Dopamine plays an integral part of human life, from encouraging us to learn and explore to keeping our body moving. As it acts as our "reward" system in the brain, dopamine may explain why some harmful activities continue even though they're detrimental such as drug abuse.

Dopamine also comes with some drawbacks, however. Too little dopamine - such as that seen in schizophrenia or attention deficit hyperactivity disorder (ADHD) - may lead to issues in thinking and emotions while too much dopamine, as seen with mania or depression, can cause abnormal behavior and hallucinations.

Memory Enhancement

Researchers discovered that playing music engages areas of the brain responsible for focussing attention and remembering events, making learning an instrument so advantageous for children. Listening to favorite tunes also can benefit Alzheimer's patients by prompting memories that don't fade over time.

When we hear music, the auditory cortex is usually the first area of our brains that reacts. This large region serves to differentiate between various sounds and is the heart of musical hearing. Additionally, this part of our minds responds to rhythm, pitch and tonality in songs as well as helping remember words as well as visual-spatial data such as shapes patterns or locations.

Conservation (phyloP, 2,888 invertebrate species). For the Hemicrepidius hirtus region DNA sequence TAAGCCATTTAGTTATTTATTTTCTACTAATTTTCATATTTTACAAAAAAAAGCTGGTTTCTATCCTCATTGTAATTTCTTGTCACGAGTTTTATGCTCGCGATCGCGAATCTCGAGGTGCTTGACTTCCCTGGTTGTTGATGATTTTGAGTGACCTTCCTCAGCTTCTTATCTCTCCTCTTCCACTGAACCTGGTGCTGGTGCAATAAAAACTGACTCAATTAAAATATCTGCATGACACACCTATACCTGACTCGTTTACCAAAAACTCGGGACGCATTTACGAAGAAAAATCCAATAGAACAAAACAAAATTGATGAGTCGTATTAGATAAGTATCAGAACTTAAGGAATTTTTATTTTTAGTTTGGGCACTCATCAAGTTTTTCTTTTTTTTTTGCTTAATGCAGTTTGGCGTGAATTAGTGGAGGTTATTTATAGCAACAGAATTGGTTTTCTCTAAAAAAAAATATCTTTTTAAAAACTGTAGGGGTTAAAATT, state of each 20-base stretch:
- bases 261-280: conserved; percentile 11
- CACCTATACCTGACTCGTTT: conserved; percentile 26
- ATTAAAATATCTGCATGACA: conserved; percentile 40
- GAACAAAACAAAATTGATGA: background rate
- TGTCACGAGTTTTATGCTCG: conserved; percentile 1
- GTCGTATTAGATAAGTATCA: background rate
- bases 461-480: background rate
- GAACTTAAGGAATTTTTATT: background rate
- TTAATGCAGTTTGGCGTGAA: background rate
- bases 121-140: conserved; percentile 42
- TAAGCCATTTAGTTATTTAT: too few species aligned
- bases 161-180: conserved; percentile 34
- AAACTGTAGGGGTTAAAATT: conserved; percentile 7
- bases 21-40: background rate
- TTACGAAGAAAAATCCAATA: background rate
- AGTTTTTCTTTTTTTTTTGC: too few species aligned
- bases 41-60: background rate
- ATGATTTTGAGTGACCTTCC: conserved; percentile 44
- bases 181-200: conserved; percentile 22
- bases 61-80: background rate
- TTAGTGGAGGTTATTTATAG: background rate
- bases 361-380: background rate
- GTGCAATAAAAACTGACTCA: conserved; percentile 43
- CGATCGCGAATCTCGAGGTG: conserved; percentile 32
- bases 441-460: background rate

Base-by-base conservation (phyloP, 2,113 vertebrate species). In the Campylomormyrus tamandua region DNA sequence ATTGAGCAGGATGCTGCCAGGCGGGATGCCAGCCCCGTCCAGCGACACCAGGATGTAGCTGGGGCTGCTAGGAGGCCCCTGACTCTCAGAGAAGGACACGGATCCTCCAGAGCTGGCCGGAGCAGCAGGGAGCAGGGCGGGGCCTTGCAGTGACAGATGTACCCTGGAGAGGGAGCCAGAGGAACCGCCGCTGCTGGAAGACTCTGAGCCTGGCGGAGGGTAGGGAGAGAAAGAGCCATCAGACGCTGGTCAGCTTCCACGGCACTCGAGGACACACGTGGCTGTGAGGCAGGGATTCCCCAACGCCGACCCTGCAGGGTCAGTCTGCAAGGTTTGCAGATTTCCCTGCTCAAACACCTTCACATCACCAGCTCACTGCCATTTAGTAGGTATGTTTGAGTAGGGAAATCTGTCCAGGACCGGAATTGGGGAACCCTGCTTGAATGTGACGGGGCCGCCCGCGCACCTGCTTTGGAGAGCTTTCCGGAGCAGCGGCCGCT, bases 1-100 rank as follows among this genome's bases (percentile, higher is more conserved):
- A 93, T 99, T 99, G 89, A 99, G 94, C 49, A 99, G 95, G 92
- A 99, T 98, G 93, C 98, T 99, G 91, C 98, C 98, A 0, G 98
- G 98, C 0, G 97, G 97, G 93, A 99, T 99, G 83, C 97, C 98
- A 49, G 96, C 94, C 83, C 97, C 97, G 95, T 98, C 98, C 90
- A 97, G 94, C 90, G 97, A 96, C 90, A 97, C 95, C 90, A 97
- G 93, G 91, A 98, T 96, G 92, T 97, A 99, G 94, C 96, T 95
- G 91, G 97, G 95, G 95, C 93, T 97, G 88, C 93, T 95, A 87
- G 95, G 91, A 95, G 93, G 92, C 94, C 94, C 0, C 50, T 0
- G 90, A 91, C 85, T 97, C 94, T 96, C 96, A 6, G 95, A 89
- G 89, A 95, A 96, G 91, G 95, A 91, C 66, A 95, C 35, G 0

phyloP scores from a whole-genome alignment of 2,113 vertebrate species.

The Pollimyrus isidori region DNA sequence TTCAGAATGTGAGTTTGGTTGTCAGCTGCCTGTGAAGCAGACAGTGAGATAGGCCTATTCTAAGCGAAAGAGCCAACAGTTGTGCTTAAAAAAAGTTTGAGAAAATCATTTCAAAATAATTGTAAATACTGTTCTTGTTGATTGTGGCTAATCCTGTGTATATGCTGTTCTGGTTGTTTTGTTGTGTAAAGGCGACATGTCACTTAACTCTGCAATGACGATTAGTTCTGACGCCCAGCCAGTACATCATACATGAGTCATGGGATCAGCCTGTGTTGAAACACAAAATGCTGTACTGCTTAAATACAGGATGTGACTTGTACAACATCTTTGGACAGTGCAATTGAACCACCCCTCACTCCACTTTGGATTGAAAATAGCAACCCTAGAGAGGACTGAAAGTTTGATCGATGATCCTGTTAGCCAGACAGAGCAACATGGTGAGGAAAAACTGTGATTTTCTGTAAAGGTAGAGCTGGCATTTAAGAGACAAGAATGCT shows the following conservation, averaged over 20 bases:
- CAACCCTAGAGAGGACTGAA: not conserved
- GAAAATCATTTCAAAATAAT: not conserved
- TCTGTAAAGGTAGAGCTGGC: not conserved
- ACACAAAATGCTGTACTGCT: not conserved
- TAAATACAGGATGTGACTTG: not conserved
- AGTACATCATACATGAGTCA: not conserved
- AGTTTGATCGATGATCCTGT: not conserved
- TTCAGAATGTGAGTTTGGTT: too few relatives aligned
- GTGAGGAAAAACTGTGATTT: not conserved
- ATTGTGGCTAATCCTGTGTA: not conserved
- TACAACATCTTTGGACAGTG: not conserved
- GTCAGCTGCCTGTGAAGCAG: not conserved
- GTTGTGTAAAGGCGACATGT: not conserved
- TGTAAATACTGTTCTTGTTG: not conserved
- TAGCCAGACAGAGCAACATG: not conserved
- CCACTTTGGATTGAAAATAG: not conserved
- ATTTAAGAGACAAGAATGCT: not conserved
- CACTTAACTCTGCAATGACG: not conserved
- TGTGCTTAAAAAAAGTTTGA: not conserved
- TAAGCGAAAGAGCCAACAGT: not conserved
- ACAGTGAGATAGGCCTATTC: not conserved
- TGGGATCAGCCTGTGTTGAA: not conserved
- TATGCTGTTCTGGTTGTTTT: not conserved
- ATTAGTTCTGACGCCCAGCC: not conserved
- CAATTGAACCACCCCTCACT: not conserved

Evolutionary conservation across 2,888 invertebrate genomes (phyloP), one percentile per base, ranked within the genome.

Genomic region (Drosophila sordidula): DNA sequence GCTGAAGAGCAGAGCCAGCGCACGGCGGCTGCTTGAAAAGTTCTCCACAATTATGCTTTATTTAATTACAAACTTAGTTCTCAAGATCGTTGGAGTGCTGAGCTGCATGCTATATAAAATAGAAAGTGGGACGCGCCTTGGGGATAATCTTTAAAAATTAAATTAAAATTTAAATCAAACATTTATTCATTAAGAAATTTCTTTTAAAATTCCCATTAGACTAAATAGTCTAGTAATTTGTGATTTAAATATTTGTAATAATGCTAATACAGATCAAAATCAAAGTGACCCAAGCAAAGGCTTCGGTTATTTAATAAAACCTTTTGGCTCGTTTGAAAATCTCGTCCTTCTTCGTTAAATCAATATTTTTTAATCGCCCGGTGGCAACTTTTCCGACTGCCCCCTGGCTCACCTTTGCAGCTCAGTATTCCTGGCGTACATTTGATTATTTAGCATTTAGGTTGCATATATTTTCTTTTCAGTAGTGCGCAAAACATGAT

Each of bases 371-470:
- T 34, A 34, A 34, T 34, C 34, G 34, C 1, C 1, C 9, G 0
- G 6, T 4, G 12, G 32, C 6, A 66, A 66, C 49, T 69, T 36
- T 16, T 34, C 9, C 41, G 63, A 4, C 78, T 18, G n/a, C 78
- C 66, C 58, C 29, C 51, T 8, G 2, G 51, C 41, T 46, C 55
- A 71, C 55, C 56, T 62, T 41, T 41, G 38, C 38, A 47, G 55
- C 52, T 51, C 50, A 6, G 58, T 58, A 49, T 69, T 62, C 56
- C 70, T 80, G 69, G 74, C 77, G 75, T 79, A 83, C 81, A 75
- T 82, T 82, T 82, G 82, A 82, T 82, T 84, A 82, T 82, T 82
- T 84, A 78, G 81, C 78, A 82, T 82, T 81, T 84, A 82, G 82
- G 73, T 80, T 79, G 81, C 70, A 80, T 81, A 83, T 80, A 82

The occipital lobe is another crucial area that aids our appreciation of music. This part of the brain allows musicians to visualize a piece they are listening to. Studies have also indicated that when stimulated, this area can improve verbal and spatial memory.

The frontal lobe of the brain is one of its key areas, providing decision-making, planning, and thinking functions. When stimulated with music listening, this area can improve its processing speed and accuracy of sound waves. People who play instruments tend to possess superior verbal and spatial skills compared to non-players.

 Furthermore, musicians possess a highly developed corpus callosum area within the brain that allows communication between right and left hemispheres. "Piano players rely on intuition for everything from reading music off a page and translating it onto their fingers on the keyboard, to understanding complex logical arguments and having intuitive insights." Simply stated, music can strengthen the frontal lobe. Contrary to what may happen with other activities where one pathway becomes inactive for extended periods, regular listening of music strengthens this part of your brain instead.